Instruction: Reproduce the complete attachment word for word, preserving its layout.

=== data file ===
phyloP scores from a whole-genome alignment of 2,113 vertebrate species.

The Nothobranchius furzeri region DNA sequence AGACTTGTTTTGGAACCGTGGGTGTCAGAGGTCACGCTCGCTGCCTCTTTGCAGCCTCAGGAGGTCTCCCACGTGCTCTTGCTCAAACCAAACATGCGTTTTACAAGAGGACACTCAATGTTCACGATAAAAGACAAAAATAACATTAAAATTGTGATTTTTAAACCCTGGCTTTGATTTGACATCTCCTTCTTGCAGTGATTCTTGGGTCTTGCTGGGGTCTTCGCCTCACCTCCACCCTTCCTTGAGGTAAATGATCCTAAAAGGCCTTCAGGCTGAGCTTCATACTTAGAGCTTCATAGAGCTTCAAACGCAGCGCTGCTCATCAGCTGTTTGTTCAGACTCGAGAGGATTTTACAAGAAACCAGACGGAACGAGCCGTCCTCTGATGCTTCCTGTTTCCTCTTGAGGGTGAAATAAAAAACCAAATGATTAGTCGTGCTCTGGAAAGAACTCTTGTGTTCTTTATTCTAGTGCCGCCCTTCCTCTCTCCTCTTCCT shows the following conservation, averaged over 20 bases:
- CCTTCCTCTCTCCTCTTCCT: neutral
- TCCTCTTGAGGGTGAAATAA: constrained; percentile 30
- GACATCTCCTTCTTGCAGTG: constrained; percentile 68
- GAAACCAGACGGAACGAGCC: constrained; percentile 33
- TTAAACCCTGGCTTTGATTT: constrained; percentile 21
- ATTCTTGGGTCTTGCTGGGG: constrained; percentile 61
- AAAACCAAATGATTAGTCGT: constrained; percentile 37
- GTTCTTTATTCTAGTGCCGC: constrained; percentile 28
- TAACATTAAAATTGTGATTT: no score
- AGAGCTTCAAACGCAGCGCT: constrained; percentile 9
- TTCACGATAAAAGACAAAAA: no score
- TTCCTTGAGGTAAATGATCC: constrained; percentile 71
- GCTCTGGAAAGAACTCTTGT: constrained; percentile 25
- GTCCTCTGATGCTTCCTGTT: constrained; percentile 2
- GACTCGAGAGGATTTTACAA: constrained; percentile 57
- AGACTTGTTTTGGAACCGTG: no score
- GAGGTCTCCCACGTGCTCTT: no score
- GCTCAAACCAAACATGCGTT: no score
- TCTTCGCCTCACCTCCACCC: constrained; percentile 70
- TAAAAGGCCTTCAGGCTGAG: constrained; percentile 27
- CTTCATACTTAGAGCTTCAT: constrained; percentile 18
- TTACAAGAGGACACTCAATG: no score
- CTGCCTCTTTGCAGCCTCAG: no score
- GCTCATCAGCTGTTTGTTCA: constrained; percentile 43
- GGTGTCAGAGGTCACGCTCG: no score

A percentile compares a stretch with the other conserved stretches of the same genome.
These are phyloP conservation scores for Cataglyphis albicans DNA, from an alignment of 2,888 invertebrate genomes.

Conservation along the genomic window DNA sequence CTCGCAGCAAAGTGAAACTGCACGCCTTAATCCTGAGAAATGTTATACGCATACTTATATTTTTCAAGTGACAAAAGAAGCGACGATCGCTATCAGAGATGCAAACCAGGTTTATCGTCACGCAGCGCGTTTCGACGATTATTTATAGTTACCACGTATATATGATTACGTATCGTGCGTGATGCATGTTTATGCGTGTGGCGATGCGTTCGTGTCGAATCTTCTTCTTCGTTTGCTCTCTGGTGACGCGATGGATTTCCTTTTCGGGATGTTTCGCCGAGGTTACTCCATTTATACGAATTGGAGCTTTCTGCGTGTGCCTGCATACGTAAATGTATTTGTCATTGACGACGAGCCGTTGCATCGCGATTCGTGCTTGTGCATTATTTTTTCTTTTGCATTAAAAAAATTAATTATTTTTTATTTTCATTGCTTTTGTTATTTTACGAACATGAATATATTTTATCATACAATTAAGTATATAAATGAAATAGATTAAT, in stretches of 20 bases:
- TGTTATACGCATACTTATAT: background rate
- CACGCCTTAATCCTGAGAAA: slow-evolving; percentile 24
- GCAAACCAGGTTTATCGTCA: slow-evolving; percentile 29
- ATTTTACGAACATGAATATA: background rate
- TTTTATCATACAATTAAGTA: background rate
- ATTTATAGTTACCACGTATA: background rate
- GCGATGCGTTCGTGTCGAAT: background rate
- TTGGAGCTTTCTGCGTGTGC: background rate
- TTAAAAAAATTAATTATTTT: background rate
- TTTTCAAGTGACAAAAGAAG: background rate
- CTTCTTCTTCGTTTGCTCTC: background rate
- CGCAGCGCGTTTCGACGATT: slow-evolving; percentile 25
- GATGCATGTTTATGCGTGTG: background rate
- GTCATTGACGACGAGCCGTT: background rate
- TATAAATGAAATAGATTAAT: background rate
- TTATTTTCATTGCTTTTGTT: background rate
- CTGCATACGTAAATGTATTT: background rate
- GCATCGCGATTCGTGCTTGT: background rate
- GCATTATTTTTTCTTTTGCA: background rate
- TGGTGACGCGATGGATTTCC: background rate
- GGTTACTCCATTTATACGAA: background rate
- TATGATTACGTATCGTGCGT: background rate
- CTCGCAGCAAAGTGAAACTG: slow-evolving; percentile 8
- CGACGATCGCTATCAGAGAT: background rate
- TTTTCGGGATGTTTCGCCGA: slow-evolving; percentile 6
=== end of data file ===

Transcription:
phyloP scores from a whole-genome alignment of 2,113 vertebrate species.

The Nothobranchius furzeri region DNA sequence AGACTTGTTTTGGAACCGTGGGTGTCAGAGGTCACGCTCGCTGCCTCTTTGCAGCCTCAGGAGGTCTCCCACGTGCTCTTGCTCAAACCAAACATGCGTTTTACAAGAGGACACTCAATGTTCACGATAAAAGACAAAAATAACATTAAAATTGTGATTTTTAAACCCTGGCTTTGATTTGACATCTCCTTCTTGCAGTGATTCTTGGGTCTTGCTGGGGTCTTCGCCTCACCTCCACCCTTCCTTGAGGTAAATGATCCTAAAAGGCCTTCAGGCTGAGCTTCATACTTAGAGCTTCATAGAGCTTCAAACGCAGCGCTGCTCATCAGCTGTTTGTTCAGACTCGAGAGGATTTTACAAGAAACCAGACGGAACGAGCCGTCCTCTGATGCTTCCTGTTTCCTCTTGAGGGTGAAATAAAAAACCAAATGATTAGTCGTGCTCTGGAAAGAACTCTTGTGTTCTTTATTCTAGTGCCGCCCTTCCTCTCTCCTCTTCCT shows the following conservation, averaged over 20 bases:
- CCTTCCTCTCTCCTCTTCCT: neutral
- TCCTCTTGAGGGTGAAATAA: constrained; percentile 30
- GACATCTCCTTCTTGCAGTG: constrained; percentile 68
- GAAACCAGACGGAACGAGCC: constrained; percentile 33
- TTAAACCCTGGCTTTGATTT: constrained; percentile 21
- ATTCTTGGGTCTTGCTGGGG: constrained; percentile 61
- AAAACCAAATGATTAGTCGT: constrained; percentile 37
- GTTCTTTATTCTAGTGCCGC: constrained; percentile 28
- TAACATTAAAATTGTGATTT: no score
- AGAGCTTCAAACGCAGCGCT: constrained; percentile 9
- TTCACGATAAAAGACAAAAA: no score
- TTCCTTGAGGTAAATGATCC: constrained; percentile 71
- GCTCTGGAAAGAACTCTTGT: constrained; percentile 25
- GTCCTCTGATGCTTCCTGTT: constrained; percentile 2
- GACTCGAGAGGATTTTACAA: constrained; percentile 57
- AGACTTGTTTTGGAACCGTG: no score
- GAGGTCTCCCACGTGCTCTT: no score
- GCTCAAACCAAACATGCGTT: no score
- TCTTCGCCTCACCTCCACCC: constrained; percentile 70
- TAAAAGGCCTTCAGGCTGAG: constrained; percentile 27
- CTTCATACTTAGAGCTTCAT: constrained; percentile 18
- TTACAAGAGGACACTCAATG: no score
- CTGCCTCTTTGCAGCCTCAG: no score
- GCTCATCAGCTGTTTGTTCA: constrained; percentile 43
- GGTGTCAGAGGTCACGCTCG: no score

A percentile compares a stretch with the other conserved stretches of the same genome.
These are phyloP conservation scores for Cataglyphis albicans DNA, from an alignment of 2,888 invertebrate genomes.

Conservation along the genomic window DNA sequence CTCGCAGCAAAGTGAAACTGCACGCCTTAATCCTGAGAAATGTTATACGCATACTTATATTTTTCAAGTGACAAAAGAAGCGACGATCGCTATCAGAGATGCAAACCAGGTTTATCGTCACGCAGCGCGTTTCGACGATTATTTATAGTTACCACGTATATATGATTACGTATCGTGCGTGATGCATGTTTATGCGTGTGGCGATGCGTTCGTGTCGAATCTTCTTCTTCGTTTGCTCTCTGGTGACGCGATGGATTTCCTTTTCGGGATGTTTCGCCGAGGTTACTCCATTTATACGAATTGGAGCTTTCTGCGTGTGCCTGCATACGTAAATGTATTTGTCATTGACGACGAGCCGTTGCATCGCGATTCGTGCTTGTGCATTATTTTTTCTTTTGCATTAAAAAAATTAATTATTTTTTATTTTCATTGCTTTTGTTATTTTACGAACATGAATATATTTTATCATACAATTAAGTATATAAATGAAATAGATTAAT, in stretches of 20 bases:
- TGTTATACGCATACTTATAT: background rate
- CACGCCTTAATCCTGAGAAA: slow-evolving; percentile 24
- GCAAACCAGGTTTATCGTCA: slow-evolving; percentile 29
- ATTTTACGAACATGAATATA: background rate
- TTTTATCATACAATTAAGTA: background rate
- ATTTATAGTTACCACGTATA: background rate
- GCGATGCGTTCGTGTCGAAT: background rate
- TTGGAGCTTTCTGCGTGTGC: background rate
- TTAAAAAAATTAATTATTTT: background rate
- TTTTCAAGTGACAAAAGAAG: background rate
- CTTCTTCTTCGTTTGCTCTC: background rate
- CGCAGCGCGTTTCGACGATT: slow-evolving; percentile 25
- GATGCATGTTTATGCGTGTG: background rate
- GTCATTGACGACGAGCCGTT: background rate
- TATAAATGAAATAGATTAAT: background rate
- TTATTTTCATTGCTTTTGTT: background rate
- CTGCATACGTAAATGTATTT: background rate
- GCATCGCGATTCGTGCTTGT: background rate
- GCATTATTTTTTCTTTTGCA: background rate
- TGGTGACGCGATGGATTTCC: background rate
- GGTTACTCCATTTATACGAA: background rate
- TATGATTACGTATCGTGCGT: background rate
- CTCGCAGCAAAGTGAAACTG: slow-evolving; percentile 8
- CGACGATCGCTATCAGAGAT: background rate
- TTTTCGGGATGTTTCGCCGA: slow-evolving; percentile 6